Earlier in the chapter, Jesus has reminded the disciples that he will be going away. He’s told them this before, but now his leaving is imminent and he needs to impress upon them the fact that he’s not going to be around much longer. They don’t take it very well. They’re full of questions and fear as they realize Jesus actually means it. “What? You’re going and you’re leaving us here? You’re not taking us?” Jesus assures them that he will return for them, saying in v. 18, “I will not leave you orphaned, I am coming to you,” but that promise must have felt empty to those being left behind. He has promised to come back for them, but how do they know for sure? That promise becomes much harder to believe when Jesus is no longer present to remind them of it. You say you’ll be back, but how do we know?

            This scene reminds me of the first time you drop your child off in the nursery, or at day care, or at the bus stop. They know that you’re not leaving them forever, that they’ll see you again, but in the back of their minds, they think, “But how do I know they’ll be back?” I remember when Sydney got on the bus for her first day of Kindergarten. I actually followed the bus all the way to the school and watched her get off to make sure she was all right. There were a lot of tears, some whimpering and sobbing, but after she went inside the school I pulled myself together and drove on to work. The modern term for this is separation anxiety. We don’t want to be apart because we may never come back together. The disciples are going through separation anxiety.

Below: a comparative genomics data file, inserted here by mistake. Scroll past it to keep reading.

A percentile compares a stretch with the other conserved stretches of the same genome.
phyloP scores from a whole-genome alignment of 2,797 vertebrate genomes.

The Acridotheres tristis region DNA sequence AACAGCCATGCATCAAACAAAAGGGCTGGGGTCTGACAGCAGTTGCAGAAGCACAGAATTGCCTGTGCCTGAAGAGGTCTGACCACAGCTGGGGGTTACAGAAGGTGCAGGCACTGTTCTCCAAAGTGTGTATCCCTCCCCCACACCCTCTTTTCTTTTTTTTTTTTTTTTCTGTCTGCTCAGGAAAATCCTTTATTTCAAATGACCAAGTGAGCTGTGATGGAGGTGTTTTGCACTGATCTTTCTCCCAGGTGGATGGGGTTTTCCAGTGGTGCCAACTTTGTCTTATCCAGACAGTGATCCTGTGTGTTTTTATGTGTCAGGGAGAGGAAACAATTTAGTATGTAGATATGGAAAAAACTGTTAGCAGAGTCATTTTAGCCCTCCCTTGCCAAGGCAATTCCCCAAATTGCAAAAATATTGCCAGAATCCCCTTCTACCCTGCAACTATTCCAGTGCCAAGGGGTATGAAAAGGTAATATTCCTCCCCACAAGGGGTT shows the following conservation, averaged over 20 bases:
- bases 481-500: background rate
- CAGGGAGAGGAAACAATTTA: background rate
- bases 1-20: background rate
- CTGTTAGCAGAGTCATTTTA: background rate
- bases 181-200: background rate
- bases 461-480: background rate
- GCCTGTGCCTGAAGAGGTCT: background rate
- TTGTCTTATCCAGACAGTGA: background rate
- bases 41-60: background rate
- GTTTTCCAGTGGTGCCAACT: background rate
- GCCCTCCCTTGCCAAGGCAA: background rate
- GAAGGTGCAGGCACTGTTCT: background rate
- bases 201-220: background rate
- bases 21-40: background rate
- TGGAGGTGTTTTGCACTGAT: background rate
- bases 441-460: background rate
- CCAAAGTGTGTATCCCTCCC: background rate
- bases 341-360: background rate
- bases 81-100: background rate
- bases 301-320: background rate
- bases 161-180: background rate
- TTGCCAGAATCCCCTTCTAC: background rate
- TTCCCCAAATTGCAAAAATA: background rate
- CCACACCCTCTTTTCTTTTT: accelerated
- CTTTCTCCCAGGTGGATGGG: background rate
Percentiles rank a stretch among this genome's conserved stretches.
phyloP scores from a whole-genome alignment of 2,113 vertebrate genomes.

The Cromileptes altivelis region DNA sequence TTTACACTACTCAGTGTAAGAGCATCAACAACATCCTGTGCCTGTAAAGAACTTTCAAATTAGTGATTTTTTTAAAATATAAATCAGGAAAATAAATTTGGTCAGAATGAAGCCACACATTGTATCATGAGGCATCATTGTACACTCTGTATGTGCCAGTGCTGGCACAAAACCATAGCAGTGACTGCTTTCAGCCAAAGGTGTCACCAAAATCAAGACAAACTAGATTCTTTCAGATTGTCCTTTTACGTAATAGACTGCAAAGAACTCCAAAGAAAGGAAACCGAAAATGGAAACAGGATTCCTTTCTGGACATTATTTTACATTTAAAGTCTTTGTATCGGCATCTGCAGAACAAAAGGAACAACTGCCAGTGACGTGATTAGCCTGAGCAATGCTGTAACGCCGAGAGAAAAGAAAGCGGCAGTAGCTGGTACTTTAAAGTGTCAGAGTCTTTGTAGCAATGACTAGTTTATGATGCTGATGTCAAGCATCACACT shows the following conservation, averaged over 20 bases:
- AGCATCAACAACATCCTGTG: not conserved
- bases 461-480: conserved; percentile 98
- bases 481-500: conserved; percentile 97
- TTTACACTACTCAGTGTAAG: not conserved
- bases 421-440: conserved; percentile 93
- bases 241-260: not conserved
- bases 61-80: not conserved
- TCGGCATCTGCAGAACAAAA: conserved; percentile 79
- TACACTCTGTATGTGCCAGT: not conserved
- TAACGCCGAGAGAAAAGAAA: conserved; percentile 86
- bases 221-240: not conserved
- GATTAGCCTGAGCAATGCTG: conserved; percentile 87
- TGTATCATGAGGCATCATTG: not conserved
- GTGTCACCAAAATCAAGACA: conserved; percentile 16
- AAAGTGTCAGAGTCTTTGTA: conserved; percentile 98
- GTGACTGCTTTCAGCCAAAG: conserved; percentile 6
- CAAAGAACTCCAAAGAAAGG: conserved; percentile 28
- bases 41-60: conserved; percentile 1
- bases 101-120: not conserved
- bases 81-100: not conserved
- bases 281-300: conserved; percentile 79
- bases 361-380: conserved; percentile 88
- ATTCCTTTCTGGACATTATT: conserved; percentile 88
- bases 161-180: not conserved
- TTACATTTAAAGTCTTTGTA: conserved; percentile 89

In v. 23, where our reading starts today, Jesus is addressing that anxiety. A disciple has asked Jesus, “How will we know when you’ve come back? What if we miss it?” Jesus responds, “Those who love me will keep my word, and my Father will love them, and we will come to them and make our home with them.” In other words, if we want make sure we see Jesus, we have to do the things Jesus has called us to do. We have to be obedient.